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Technology-Driven Social Isolation

Isolation driven by technology

Technological advances are inevitable, often desirable and beneficial, but inevitably acquired at a cost. There will always be many people who cannot follow, understand, or cope with the new version of the world, and for them technology may mean social isolation, inconvenience, and unemployment. In the following sections, I will give examples of how perfectly good technology impacts and isolates various groups of people. This is despite the fact that the changes are often promoted as being of benefit to the very same people who are struggling. Good intentions and reality do not always go together.

It is easiest to consider three different age groups, starting with those at school or teenagers; the next bracket includes those in mid-life who expect to be working; and the final group I will euphemistically call elderly. Actual age definitions depend too much on physical and mental ability to be more precise. There are also very large differences between the rich and poor, and the region or nationality where people live. In the UK, for example, there are strong regional differences for health, wealth, and life expectancy. These are only partially linked to technology.

For all of us, our first hurdle was to start with caring, intelligent, rich parents. If we were fortunate in that respect, then from on it was probably easy to move into to a well-paid career. These social advantages will not only offer a comfortable lifestyle but also increase our life expectancy. Indeed, there is a simple pattern that progressively higher average income, for similar jobs, results in progressively longer life expectancy and better health. Money is not the only factor, as those with independent control of their lives will survive noticeably longer than equally paid people who were totally subordinate in their work and life. The differences can be as much as five years. Diets, local attitudes, and genetics all play a role. Whilst it is possible to look at trends, there will be many people who do not fit into the broad patterns.

There are similar difficulties in estimating how much influence and change in society is occurring as a result of technological progress. It is possible to compare different groups of people, and monitor factors such as life expectancy, income, physical fitness, and health. These are often closely interlinked. They may be confused by changing lifestyles and the overall state of both the country and the world.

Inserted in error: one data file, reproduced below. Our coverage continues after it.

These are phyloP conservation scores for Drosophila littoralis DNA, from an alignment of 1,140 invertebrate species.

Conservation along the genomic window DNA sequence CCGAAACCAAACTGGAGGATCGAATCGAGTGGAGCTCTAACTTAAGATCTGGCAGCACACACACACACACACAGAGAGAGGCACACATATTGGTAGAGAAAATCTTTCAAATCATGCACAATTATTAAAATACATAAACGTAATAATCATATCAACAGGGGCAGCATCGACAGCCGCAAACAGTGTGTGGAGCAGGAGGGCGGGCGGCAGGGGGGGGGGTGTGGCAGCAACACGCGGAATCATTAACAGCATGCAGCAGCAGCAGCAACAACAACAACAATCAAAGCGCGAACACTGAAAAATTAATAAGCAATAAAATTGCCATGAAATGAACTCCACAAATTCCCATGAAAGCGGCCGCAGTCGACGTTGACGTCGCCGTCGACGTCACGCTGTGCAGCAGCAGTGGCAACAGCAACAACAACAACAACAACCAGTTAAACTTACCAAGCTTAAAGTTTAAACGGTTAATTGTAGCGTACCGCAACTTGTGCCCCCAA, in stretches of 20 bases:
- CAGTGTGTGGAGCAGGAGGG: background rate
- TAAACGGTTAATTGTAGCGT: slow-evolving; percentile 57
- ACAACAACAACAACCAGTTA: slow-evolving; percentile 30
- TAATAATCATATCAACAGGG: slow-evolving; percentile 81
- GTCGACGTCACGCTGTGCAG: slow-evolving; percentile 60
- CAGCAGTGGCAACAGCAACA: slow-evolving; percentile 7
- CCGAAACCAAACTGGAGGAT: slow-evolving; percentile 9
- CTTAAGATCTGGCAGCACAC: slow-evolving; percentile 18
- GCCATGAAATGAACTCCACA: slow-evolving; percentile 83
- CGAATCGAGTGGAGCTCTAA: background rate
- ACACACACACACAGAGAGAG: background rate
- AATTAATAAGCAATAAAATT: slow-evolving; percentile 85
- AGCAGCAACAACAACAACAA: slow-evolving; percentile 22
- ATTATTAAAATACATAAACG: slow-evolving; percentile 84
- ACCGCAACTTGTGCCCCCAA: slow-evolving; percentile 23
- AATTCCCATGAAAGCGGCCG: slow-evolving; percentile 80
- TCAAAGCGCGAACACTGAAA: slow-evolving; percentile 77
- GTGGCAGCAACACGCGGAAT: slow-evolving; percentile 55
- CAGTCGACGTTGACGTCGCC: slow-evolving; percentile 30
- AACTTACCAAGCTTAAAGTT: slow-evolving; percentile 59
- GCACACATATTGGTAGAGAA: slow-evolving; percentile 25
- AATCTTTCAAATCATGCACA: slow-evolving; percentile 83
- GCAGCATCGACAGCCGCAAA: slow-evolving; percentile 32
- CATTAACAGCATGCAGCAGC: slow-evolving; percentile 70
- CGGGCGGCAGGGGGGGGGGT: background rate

Therefore government or academic studies will frequently draw very different, or even totally opposed, conclusions. The benefits of technology will totally dominate the perspectives of some, whereas others will recognize that benefits for some are invariably bought at a cost to others. Here I am taking a narrow view of looking at difficulties that result in social isolation. In terms of numbers, perhaps only 10 or 20 per cent of the population are financially, physically, or socially disadvantaged, or actually suffering from the various new technologies. However, in the UK, this means real people on the scale of 5 to 10 million (i.e. a number equivalent to the entire population of Greater London). Therefore my concerns are real, and should not be ignored as being just a problem for a few per cent of the country. I am using the UK as a model, but clearly the same factors apply worldwide.

The three age groups I will discuss each contain roughly one third of the population. Young means up to the end of the teenage years, the middle group are those likely to be involved with work and employment (including employment as housewives or other home-based roles). ‘Elderly’ is a rather emotive term and a matter of attitude as well as age, but, at least for the UK, this probably mean those who are retired, so are older than their mid-60s. This is a positive view, as in some countries ‘elderly’ technically starts at 40 (or less). Even now, many people will remember when 40 was termed ‘middle-aged’; conversely, based on their activities and mental attitudes, many in their 70s do not yet think of themselves as elderly. Concepts of life expectancy have also changed. For example, in Hong Kong, those born in 2016 are projected to reach 84, so many will reach the twenty-second century.

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